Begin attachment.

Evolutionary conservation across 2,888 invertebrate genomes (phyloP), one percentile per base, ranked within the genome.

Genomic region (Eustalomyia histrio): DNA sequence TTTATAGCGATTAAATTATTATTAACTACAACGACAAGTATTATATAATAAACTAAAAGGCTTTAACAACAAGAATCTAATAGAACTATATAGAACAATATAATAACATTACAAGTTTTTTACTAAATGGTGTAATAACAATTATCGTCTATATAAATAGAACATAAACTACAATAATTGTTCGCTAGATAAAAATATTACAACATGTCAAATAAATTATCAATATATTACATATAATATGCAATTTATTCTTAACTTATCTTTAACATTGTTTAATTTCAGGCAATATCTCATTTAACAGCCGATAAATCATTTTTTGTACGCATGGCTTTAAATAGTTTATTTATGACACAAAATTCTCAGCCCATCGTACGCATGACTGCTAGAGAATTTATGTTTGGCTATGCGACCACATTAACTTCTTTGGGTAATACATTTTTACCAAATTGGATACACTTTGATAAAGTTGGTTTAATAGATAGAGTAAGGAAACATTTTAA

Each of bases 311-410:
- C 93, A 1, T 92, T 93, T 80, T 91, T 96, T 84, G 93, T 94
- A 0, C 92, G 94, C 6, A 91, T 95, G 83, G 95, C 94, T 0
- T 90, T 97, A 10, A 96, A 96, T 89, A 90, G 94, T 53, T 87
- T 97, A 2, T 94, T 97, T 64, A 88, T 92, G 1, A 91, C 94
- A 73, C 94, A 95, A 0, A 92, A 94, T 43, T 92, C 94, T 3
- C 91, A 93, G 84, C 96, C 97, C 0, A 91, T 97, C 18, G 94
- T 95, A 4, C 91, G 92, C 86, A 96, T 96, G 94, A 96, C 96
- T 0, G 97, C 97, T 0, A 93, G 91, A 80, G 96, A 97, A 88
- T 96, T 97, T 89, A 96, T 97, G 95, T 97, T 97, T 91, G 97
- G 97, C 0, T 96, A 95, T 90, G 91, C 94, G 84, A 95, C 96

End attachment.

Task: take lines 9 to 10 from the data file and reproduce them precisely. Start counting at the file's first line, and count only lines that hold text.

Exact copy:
- C 91, A 93, G 84, C 96, C 97, C 0, A 91, T 97, C 18, G 94
- T 95, A 4, C 91, G 92, C 86, A 96, T 96, G 94, A 96, C 96